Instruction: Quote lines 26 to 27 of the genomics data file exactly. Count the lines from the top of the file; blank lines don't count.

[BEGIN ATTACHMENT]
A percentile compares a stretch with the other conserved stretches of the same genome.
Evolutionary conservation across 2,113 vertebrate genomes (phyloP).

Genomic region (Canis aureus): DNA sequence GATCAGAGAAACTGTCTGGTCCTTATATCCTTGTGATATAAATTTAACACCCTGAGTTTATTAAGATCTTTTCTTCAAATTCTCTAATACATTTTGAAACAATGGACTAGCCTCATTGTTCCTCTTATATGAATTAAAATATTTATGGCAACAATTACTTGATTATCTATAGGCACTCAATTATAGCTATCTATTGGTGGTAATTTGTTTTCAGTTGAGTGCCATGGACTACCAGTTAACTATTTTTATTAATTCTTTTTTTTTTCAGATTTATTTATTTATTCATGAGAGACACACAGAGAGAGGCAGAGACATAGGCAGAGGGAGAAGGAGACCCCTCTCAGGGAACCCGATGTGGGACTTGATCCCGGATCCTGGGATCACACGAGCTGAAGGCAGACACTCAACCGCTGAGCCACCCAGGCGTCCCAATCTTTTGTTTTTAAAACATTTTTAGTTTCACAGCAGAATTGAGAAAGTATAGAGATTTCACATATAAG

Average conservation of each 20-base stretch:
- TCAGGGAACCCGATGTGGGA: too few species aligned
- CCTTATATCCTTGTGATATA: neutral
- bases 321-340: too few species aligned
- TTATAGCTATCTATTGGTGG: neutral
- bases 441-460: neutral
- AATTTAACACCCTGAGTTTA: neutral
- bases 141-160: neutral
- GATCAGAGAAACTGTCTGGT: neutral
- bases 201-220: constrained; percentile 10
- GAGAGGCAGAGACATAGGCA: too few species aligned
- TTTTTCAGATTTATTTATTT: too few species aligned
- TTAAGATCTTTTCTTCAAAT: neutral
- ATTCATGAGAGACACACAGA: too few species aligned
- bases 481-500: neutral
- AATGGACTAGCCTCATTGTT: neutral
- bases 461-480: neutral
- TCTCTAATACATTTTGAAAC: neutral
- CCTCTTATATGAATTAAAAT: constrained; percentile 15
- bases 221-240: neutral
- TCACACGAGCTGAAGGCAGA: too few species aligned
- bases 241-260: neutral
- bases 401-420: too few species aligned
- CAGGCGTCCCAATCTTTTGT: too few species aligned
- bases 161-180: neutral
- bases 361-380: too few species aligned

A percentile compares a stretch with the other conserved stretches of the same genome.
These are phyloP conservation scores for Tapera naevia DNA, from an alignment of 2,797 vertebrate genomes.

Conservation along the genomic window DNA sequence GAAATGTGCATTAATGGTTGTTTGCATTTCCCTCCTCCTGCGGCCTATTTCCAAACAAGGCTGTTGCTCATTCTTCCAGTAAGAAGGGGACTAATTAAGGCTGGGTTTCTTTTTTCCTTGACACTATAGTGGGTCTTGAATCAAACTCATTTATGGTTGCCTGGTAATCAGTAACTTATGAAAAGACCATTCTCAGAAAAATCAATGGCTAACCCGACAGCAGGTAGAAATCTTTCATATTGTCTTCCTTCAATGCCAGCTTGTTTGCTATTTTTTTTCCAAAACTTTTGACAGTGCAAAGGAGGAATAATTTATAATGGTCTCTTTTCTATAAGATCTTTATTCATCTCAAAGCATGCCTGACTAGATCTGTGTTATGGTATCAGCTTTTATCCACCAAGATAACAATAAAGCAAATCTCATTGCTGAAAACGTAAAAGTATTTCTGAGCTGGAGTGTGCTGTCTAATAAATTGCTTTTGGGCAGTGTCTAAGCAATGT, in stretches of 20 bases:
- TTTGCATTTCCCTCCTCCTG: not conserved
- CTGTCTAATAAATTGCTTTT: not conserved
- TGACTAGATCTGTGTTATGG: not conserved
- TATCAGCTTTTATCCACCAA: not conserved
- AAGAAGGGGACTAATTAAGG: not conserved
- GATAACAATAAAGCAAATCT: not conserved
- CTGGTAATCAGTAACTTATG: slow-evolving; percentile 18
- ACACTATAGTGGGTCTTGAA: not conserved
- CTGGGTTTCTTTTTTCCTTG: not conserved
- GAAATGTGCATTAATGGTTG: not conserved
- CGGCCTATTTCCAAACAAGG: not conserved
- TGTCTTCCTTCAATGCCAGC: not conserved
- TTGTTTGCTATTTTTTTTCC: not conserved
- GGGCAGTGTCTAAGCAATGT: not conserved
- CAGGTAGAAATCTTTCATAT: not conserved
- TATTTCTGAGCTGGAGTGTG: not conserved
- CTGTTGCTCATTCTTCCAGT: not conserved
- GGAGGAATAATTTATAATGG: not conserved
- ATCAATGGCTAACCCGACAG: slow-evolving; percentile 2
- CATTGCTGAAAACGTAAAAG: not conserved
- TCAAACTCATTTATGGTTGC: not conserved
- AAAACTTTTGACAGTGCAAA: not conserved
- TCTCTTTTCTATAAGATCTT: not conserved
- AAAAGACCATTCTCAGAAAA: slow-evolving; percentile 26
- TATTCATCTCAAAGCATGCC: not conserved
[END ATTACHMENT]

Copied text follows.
- bases 401-420: too few species aligned
- CAGGCGTCCCAATCTTTTGT: too few species aligned